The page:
SrongArm Technologies reaffirmed its commitment to the industrial athlete. The main question by Sean is, why is so much money and attention dedicated to sports athletes, but not the average construction worker that dedicates their whole life to building and transporting. Back injury is the number one risk for on the job injuries. StrongArm Technologies is interested in improving the safety for these workers and finding a way to quantify it. The company has worked on a sensor and data evaluation technology that can assign a safety score for an entire work site and its employees. This development opens the door to presenting quantifiable data on the efficacy of the V22 and fLX ergosketons. This is vital, as quantifiable goals become achiavable goals.
Commercializing Human Mechatronic Technologies – The Long Climb
Next up was Achilleas Dorotheou, VP/Head, Human Motion Parker Hannifin Corporation. This was a fantastic presentation on what it is like to be a startup under the wing of a giant, 100 year old company. In the tradition of WearRAcon17, this was the business counterpart presentation to Dr. Goldfarb’s keynote presentation. Dorotheou shared his vision for the industry and skepticism for recent paid business reports that claim exoskeletons will become a billion dollar industry overnight. There were also several hints and tips on what should make a successful medical exoskeleton company:
- developing medical exoskeletons will be a LONG, decade-long climb
- DELIVER milestones
- FOCUS on your product without going into tangent research
- don’t give into MEDIA hype
- Don’t be overburdened with good ideas if there aren’t the resources to implement them
- know your BOSS, be it upper management or investors
Evaluating Kinetic Energy Harvesting – Natik
What are kinetic energy harvesters – A device that utilizes human movement to create electrical current. We have covered this topic in the past, and it has become a bit controversial. Is it possible to build an exoskeleton that is energy positive to charge batteries and reduce the load burden on the soldiers in the field? A rechargeable battery that is charged during a deployment is far lighter than a soldier carrying all the batteries they will need for deployment. The weight of the wearable device with the energy charging mechanism, the weight of the rechargeable battery and additional energy expended running the device must be lower than the weight of regular batteries.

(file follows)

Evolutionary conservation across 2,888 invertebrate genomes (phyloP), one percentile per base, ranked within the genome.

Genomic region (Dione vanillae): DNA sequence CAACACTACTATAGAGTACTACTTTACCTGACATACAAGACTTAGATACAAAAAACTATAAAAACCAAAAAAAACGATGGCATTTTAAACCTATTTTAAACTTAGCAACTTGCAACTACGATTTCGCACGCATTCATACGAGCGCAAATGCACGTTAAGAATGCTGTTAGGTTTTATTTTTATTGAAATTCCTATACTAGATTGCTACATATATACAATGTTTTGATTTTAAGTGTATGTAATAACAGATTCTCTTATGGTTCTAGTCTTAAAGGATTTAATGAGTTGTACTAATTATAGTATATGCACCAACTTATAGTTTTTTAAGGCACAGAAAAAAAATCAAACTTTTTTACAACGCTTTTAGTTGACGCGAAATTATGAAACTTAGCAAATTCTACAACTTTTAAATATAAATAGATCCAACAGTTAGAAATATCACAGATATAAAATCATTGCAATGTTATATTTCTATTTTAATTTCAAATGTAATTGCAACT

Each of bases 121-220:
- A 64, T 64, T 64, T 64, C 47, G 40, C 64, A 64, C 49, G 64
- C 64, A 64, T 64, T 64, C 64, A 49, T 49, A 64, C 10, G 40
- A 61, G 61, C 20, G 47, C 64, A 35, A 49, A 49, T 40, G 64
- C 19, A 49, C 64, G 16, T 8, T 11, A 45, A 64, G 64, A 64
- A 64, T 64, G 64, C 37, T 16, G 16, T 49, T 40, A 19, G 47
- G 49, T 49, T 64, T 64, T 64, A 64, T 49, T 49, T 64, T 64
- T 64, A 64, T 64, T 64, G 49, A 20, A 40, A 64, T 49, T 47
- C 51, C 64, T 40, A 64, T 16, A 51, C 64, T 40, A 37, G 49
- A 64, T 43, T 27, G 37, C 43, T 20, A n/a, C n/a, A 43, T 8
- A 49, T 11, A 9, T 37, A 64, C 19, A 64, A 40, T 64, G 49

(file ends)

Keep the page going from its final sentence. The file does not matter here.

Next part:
The presentation used two completely different devices that were evaluated in a similar way. Note that these were early prototypes, with constrained evaluation time and the released numbers do not indicate if the latest version of these products has been accepted or rejected. The two cases were for an energy harvester backpack that charges a battery as it swings up and down with each step and the Bionic Power Knee which charges a battery with each rotation of the knee during walking. The importance of this presentation was not the reported numbers, but the explanation of how the devices were tested and compared, giving everyone in the room a better idea of how the process works.
Standards & Test Methods, Update
Without standards, communication between exoskeleton stakeholders becomes difficult. Without test methods, buyers like BMW have a challenging time comparing one exoskeleton to another. Having established standards and test methods, if done correctly, will benefit the entire industry. The Wearable Robotics Association and NIST gave a joint presentation to update the conference attendees on the progress being done both within the U.S. and internationally.
More to do
Like last year, the WearRA conference was divided into separate paths. For each Breakout Session listed, there is at least one other counterpart. For WearRAcon17 day two, attendees also had the chance to attend sessions on Sensors/Components/Materials, a presentation on Neural Control of Powered Devices or visit the booths by sellers like Maxon Motors and AlterG.
Furthermore, there were presentations by REX Bionics and B-Temia. The representatives of both companies shared the history of their journey of evolving from concept to full businesses, new projects, and vision for the future.
Finally, the day ended with an evening reception where researchers, buyers, and consultants from across the world shared stories and ideas. But while they were busy networking or just having fun, the judges were deliberating on who should be the winner of the Innovation Challenge and the votes were being counted to determine the who has the “fan favorite” project. Who won? Stay tuned to find out more about the presenters and the winner(s) of the WearRA Innovation Challenge 2017!